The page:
Polish Independence 10K (729×90)
 

The sport of cyclocross is not a new one, but it is a niche within the cycling community. Its races consist of hundreds of bikers jumping on and off their bikes, going over obstacles and typically ending up covered in mud or grass. It may appear intimidating at first, but after learning the ins and outs, cyclocross is a unique and exciting sport all endurance athletes should try.

Where it Began

The origins of cyclocross are murky—some argue it’s French, others say Belgian, and some say it was simply off-season training for roadies. Others even attest it emerged from the tradition of steeplechase racing.

What we do know is it’s a discipline of racing at least as old as the Tour de France, and there have been national championships in the books for just as long. Despite its Franco-Benelux beginnings, the sport has come a long way and cyclocross (or CX) has grown immensely in the U.S. over the past 10 years.

Chicago is home to one of the longest running and largest amateur series in the country, the Chicago Cross Cup (CCC). The CCC began in 2004, and has been gaining in notoriety and size ever since. In 2017, the CCC hosted eleven races, with around 700 people racing at each event.

Just like other disciplines of racing, CX is broken up by categories; in each of the eleven CCC races, you have the option to race by your USAC license category (1-5) or by your age group (Juniors through Masters), and by women’s and men’s fields (women are allowed to race both). Overall, there are 14 racing categories built into the CCC race day schedule. Kids as young as nine are able to race the full coursefor the younger crew there’s even an ‘unofficial’ race with a bevy of toddlers on trikes and stridersand the CCC regularly sees people in their 70s zipping by in the Masters fields (including National Championship podium regular, and Evanston resident, Graciela Viale-Val).

What to Expect

CX is most easily described as a hybrid sport between road and mountain biking. The bikes have drop handlebars, but knobby tires; the courses are a mixture of off-road, mud, sand, pavement, and obstacles that require running (barriers, stairs, logs). Domestically, the season runs from early September to December, though the UCI World Championships closes out the professional season in February. The CCC hosts approximately one race a weekend starting with September and concluding in December with the State Championships at Montrose Harbour.

Most participants view CX as the easiest access point to bike racing of all types. You can buy a one-day license, show up on pretty much any type of bike you own (as long as the tires have some grip), and essentially go your own pace in a large beginner field. It’s fun, it’s challenging, and if you’re out for blood you can redline for your whole race … and if you’re not, you have ample opportunity to take candy (or beer) handups.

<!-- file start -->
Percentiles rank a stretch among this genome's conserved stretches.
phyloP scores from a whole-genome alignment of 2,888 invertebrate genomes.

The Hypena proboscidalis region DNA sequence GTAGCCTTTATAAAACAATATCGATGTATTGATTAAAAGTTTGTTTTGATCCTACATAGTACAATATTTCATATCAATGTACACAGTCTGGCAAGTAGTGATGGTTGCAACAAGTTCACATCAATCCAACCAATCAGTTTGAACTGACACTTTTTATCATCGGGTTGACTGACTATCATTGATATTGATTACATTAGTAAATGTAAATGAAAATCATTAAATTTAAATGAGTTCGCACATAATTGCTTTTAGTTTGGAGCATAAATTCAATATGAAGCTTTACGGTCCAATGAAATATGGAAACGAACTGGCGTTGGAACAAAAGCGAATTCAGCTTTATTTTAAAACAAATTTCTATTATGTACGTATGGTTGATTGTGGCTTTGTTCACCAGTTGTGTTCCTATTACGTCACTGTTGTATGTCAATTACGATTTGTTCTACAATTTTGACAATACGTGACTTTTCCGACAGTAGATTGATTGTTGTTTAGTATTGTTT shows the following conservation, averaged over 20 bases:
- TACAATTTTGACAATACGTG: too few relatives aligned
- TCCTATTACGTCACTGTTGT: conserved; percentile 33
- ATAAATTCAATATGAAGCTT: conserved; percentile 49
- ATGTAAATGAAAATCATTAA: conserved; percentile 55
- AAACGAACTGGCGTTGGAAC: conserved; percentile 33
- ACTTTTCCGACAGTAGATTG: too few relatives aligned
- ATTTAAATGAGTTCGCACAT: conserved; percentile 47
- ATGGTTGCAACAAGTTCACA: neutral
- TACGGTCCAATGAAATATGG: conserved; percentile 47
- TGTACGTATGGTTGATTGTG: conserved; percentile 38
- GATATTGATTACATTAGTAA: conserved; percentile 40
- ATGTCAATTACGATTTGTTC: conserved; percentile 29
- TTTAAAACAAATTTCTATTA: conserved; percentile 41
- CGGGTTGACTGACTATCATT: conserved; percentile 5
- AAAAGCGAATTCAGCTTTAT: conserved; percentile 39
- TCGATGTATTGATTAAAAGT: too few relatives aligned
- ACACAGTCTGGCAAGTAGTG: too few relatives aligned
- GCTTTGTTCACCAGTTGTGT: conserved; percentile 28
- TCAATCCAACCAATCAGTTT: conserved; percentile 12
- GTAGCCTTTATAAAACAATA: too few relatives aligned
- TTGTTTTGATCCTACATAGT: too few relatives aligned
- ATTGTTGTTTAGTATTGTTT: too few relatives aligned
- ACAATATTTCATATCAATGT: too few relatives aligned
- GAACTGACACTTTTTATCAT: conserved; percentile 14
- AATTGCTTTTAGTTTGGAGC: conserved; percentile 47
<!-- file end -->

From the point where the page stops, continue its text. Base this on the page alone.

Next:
Though CX courses vary greatly by location and on account of weather conditions, there are some non-negotiables to each event. A USAC-sanctioned CX race will be between 2.5-3.5 km in length, and each race length is determined by time, not distance. The shortest races clock in around 20 minutes, and the longest at an hour. The number of laps that you in any given race is determined by the speed of the leaders on the first lap of each category. In general, laps are generally around six to nine minutes, though off-road, the vast majority of each lap will be rideable on the bike. However, there are short sections that require running.

Get Involved

The Chicago CX community tends to be incredibly welcoming and friendly, and hosts a number of open-join, weekly practices—MOX, BFF Bikes, and Comrade Cycles each host one in the city, and StayRad Adventure Team tends to have a rad turnout in the burbs. The easiest way to find out about dates, times, locations is to look up any of these groups on Facebook or reach out directly. Practices are a great way to get your proverbial knobbies wet. Most of the practices focus on key skills required for the races (starts, barrier techniques, passing, cornering, skillz drillz, shouldering, running, etc.), and provide a ton of community support and training information. All are welcoming to kids, women, seasoned racers and total newbies.

And speaking of … if there’s one thing the Chicago CX scene is notable for it’s the community’s support of junior racers.

“Every category in the CCC is important to the series, but there’s something truly special about watching a junior compete in their first race and seeing that look of pure joy and excitement on their face,” Jason Knauf, CCC Series Director since 2009, says. “If we can get just a handful of juniors to start when they are young and keep riding until they are at the top of the Cat 1/2 field (and maybe even go further) then we consider the series a success for everyone.”

The Pony Shop runs a phenomenally large junior’s squad out of the North Shore, and both Blackstone Bicycle Works and West Town Bikes field impressive junior CX teams on the South and West sides, respectively. There are also kid-specific clinics run annually by UPB Cycling (if you want to stay local) and at the Trek Cyclocross Cup in Waterloo, WI.

All that’s left to do, is pick up a bike, head to a practice, and go ride some sand!

1 COMMENT

  1. I believe that you are correct in stating that the Chicago Cross Cup is the largest but i is not the oldest. The Wsiconsin CX Series started in 1996.

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